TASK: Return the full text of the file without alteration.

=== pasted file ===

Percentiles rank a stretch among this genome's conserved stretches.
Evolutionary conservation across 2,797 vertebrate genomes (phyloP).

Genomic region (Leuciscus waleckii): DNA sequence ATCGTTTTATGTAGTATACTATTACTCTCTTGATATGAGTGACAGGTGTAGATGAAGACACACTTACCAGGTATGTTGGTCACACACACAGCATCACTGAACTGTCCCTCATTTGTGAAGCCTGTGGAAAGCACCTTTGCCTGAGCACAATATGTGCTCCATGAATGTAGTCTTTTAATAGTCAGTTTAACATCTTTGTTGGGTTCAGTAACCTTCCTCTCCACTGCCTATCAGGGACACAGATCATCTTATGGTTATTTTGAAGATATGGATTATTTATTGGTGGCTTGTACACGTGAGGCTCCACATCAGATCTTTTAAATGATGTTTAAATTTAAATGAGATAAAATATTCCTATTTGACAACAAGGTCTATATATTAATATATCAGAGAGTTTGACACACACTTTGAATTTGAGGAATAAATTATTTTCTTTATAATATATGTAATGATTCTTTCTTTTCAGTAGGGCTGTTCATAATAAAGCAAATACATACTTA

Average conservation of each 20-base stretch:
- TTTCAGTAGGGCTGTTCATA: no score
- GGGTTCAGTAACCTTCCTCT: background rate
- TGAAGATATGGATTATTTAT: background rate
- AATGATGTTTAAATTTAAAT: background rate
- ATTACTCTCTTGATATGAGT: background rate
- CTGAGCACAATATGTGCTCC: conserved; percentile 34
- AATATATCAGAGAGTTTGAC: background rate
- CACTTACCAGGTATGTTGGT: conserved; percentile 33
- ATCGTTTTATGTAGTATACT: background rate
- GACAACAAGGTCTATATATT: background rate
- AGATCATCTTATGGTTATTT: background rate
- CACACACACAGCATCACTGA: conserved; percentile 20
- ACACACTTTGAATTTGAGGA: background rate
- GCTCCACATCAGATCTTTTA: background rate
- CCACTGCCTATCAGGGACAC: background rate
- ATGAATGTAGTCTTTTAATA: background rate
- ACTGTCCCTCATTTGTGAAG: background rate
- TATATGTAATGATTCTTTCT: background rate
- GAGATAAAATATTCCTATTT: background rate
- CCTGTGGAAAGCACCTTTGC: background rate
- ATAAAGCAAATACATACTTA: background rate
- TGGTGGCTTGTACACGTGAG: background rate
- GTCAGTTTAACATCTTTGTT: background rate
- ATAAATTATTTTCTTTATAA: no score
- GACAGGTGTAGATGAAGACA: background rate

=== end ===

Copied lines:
Percentiles rank a stretch among this genome's conserved stretches.
Evolutionary conservation across 2,797 vertebrate genomes (phyloP).

Genomic region (Leuciscus waleckii): DNA sequence ATCGTTTTATGTAGTATACTATTACTCTCTTGATATGAGTGACAGGTGTAGATGAAGACACACTTACCAGGTATGTTGGTCACACACACAGCATCACTGAACTGTCCCTCATTTGTGAAGCCTGTGGAAAGCACCTTTGCCTGAGCACAATATGTGCTCCATGAATGTAGTCTTTTAATAGTCAGTTTAACATCTTTGTTGGGTTCAGTAACCTTCCTCTCCACTGCCTATCAGGGACACAGATCATCTTATGGTTATTTTGAAGATATGGATTATTTATTGGTGGCTTGTACACGTGAGGCTCCACATCAGATCTTTTAAATGATGTTTAAATTTAAATGAGATAAAATATTCCTATTTGACAACAAGGTCTATATATTAATATATCAGAGAGTTTGACACACACTTTGAATTTGAGGAATAAATTATTTTCTTTATAATATATGTAATGATTCTTTCTTTTCAGTAGGGCTGTTCATAATAAAGCAAATACATACTTA

Average conservation of each 20-base stretch:
- TTTCAGTAGGGCTGTTCATA: no score
- GGGTTCAGTAACCTTCCTCT: background rate
- TGAAGATATGGATTATTTAT: background rate
- AATGATGTTTAAATTTAAAT: background rate
- ATTACTCTCTTGATATGAGT: background rate
- CTGAGCACAATATGTGCTCC: conserved; percentile 34
- AATATATCAGAGAGTTTGAC: background rate
- CACTTACCAGGTATGTTGGT: conserved; percentile 33
- ATCGTTTTATGTAGTATACT: background rate
- GACAACAAGGTCTATATATT: background rate
- AGATCATCTTATGGTTATTT: background rate
- CACACACACAGCATCACTGA: conserved; percentile 20
- ACACACTTTGAATTTGAGGA: background rate
- GCTCCACATCAGATCTTTTA: background rate
- CCACTGCCTATCAGGGACAC: background rate
- ATGAATGTAGTCTTTTAATA: background rate
- ACTGTCCCTCATTTGTGAAG: background rate
- TATATGTAATGATTCTTTCT: background rate
- GAGATAAAATATTCCTATTT: background rate
- CCTGTGGAAAGCACCTTTGC: background rate
- ATAAAGCAAATACATACTTA: background rate
- TGGTGGCTTGTACACGTGAG: background rate
- GTCAGTTTAACATCTTTGTT: background rate
- ATAAATTATTTTCTTTATAA: no score
- GACAGGTGTAGATGAAGACA: background rate